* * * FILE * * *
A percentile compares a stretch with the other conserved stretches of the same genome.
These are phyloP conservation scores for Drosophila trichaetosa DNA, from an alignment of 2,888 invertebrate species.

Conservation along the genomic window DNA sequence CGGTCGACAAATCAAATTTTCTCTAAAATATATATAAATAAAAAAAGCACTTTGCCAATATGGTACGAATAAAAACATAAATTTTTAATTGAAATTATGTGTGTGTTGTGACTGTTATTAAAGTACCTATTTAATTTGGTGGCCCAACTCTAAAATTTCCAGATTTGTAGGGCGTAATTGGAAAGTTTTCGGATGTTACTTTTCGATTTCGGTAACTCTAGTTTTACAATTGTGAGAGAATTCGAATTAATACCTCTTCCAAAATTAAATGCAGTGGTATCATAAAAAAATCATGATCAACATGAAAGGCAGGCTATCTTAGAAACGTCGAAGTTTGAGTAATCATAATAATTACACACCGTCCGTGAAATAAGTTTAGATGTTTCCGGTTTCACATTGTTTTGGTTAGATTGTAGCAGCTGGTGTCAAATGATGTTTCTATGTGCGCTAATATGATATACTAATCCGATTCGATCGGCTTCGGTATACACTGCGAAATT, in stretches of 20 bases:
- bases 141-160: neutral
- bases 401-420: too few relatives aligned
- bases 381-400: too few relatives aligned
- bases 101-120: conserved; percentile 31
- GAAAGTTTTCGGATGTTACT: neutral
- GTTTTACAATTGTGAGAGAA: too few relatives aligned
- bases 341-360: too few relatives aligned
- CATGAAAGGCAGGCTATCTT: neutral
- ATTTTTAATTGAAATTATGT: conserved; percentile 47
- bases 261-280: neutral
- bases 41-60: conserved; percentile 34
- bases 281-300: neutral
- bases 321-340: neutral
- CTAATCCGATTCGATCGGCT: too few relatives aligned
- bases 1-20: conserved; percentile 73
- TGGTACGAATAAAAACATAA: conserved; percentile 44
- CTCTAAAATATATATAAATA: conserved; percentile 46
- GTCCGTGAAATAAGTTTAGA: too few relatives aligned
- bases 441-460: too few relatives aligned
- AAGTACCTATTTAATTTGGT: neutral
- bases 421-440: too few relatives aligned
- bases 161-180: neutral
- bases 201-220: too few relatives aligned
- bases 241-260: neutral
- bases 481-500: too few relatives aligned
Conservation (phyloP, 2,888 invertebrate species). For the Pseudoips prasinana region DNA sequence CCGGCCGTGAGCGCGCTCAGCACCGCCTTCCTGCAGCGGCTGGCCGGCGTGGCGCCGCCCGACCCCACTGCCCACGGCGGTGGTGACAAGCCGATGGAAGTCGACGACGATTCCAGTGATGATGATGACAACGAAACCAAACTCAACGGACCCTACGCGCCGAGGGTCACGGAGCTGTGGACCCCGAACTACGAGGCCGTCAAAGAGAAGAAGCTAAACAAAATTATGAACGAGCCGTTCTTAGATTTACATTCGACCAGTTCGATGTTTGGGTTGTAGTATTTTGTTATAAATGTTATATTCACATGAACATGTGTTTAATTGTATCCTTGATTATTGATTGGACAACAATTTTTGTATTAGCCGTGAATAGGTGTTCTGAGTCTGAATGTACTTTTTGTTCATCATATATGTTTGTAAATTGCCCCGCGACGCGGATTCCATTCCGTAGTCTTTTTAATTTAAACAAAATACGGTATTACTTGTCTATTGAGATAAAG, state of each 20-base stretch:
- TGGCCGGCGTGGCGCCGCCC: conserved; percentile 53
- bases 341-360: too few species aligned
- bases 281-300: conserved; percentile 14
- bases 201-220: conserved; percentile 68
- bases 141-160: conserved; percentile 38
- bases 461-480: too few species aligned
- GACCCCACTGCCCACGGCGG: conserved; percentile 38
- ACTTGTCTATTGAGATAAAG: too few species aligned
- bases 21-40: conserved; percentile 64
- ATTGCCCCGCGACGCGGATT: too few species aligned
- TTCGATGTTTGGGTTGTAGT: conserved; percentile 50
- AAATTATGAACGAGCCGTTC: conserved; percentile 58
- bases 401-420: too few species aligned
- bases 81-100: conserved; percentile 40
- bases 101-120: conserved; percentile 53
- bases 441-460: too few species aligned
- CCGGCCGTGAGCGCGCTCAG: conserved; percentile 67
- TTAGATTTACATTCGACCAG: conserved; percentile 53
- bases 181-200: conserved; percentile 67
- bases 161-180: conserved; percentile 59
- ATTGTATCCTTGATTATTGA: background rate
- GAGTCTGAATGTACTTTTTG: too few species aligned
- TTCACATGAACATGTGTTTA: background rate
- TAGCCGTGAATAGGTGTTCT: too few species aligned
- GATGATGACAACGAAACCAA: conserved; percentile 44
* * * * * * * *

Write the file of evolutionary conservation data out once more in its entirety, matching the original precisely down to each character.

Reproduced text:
A percentile compares a stretch with the other conserved stretches of the same genome.
These are phyloP conservation scores for Drosophila trichaetosa DNA, from an alignment of 2,888 invertebrate species.

Conservation along the genomic window DNA sequence CGGTCGACAAATCAAATTTTCTCTAAAATATATATAAATAAAAAAAGCACTTTGCCAATATGGTACGAATAAAAACATAAATTTTTAATTGAAATTATGTGTGTGTTGTGACTGTTATTAAAGTACCTATTTAATTTGGTGGCCCAACTCTAAAATTTCCAGATTTGTAGGGCGTAATTGGAAAGTTTTCGGATGTTACTTTTCGATTTCGGTAACTCTAGTTTTACAATTGTGAGAGAATTCGAATTAATACCTCTTCCAAAATTAAATGCAGTGGTATCATAAAAAAATCATGATCAACATGAAAGGCAGGCTATCTTAGAAACGTCGAAGTTTGAGTAATCATAATAATTACACACCGTCCGTGAAATAAGTTTAGATGTTTCCGGTTTCACATTGTTTTGGTTAGATTGTAGCAGCTGGTGTCAAATGATGTTTCTATGTGCGCTAATATGATATACTAATCCGATTCGATCGGCTTCGGTATACACTGCGAAATT, in stretches of 20 bases:
- bases 141-160: neutral
- bases 401-420: too few relatives aligned
- bases 381-400: too few relatives aligned
- bases 101-120: conserved; percentile 31
- GAAAGTTTTCGGATGTTACT: neutral
- GTTTTACAATTGTGAGAGAA: too few relatives aligned
- bases 341-360: too few relatives aligned
- CATGAAAGGCAGGCTATCTT: neutral
- ATTTTTAATTGAAATTATGT: conserved; percentile 47
- bases 261-280: neutral
- bases 41-60: conserved; percentile 34
- bases 281-300: neutral
- bases 321-340: neutral
- CTAATCCGATTCGATCGGCT: too few relatives aligned
- bases 1-20: conserved; percentile 73
- TGGTACGAATAAAAACATAA: conserved; percentile 44
- CTCTAAAATATATATAAATA: conserved; percentile 46
- GTCCGTGAAATAAGTTTAGA: too few relatives aligned
- bases 441-460: too few relatives aligned
- AAGTACCTATTTAATTTGGT: neutral
- bases 421-440: too few relatives aligned
- bases 161-180: neutral
- bases 201-220: too few relatives aligned
- bases 241-260: neutral
- bases 481-500: too few relatives aligned
Conservation (phyloP, 2,888 invertebrate species). For the Pseudoips prasinana region DNA sequence CCGGCCGTGAGCGCGCTCAGCACCGCCTTCCTGCAGCGGCTGGCCGGCGTGGCGCCGCCCGACCCCACTGCCCACGGCGGTGGTGACAAGCCGATGGAAGTCGACGACGATTCCAGTGATGATGATGACAACGAAACCAAACTCAACGGACCCTACGCGCCGAGGGTCACGGAGCTGTGGACCCCGAACTACGAGGCCGTCAAAGAGAAGAAGCTAAACAAAATTATGAACGAGCCGTTCTTAGATTTACATTCGACCAGTTCGATGTTTGGGTTGTAGTATTTTGTTATAAATGTTATATTCACATGAACATGTGTTTAATTGTATCCTTGATTATTGATTGGACAACAATTTTTGTATTAGCCGTGAATAGGTGTTCTGAGTCTGAATGTACTTTTTGTTCATCATATATGTTTGTAAATTGCCCCGCGACGCGGATTCCATTCCGTAGTCTTTTTAATTTAAACAAAATACGGTATTACTTGTCTATTGAGATAAAG, state of each 20-base stretch:
- TGGCCGGCGTGGCGCCGCCC: conserved; percentile 53
- bases 341-360: too few species aligned
- bases 281-300: conserved; percentile 14
- bases 201-220: conserved; percentile 68
- bases 141-160: conserved; percentile 38
- bases 461-480: too few species aligned
- GACCCCACTGCCCACGGCGG: conserved; percentile 38
- ACTTGTCTATTGAGATAAAG: too few species aligned
- bases 21-40: conserved; percentile 64
- ATTGCCCCGCGACGCGGATT: too few species aligned
- TTCGATGTTTGGGTTGTAGT: conserved; percentile 50
- AAATTATGAACGAGCCGTTC: conserved; percentile 58
- bases 401-420: too few species aligned
- bases 81-100: conserved; percentile 40
- bases 101-120: conserved; percentile 53
- bases 441-460: too few species aligned
- CCGGCCGTGAGCGCGCTCAG: conserved; percentile 67
- TTAGATTTACATTCGACCAG: conserved; percentile 53
- bases 181-200: conserved; percentile 67
- bases 161-180: conserved; percentile 59
- ATTGTATCCTTGATTATTGA: background rate
- GAGTCTGAATGTACTTTTTG: too few species aligned
- TTCACATGAACATGTGTTTA: background rate
- TAGCCGTGAATAGGTGTTCT: too few species aligned
- GATGATGACAACGAAACCAA: conserved; percentile 44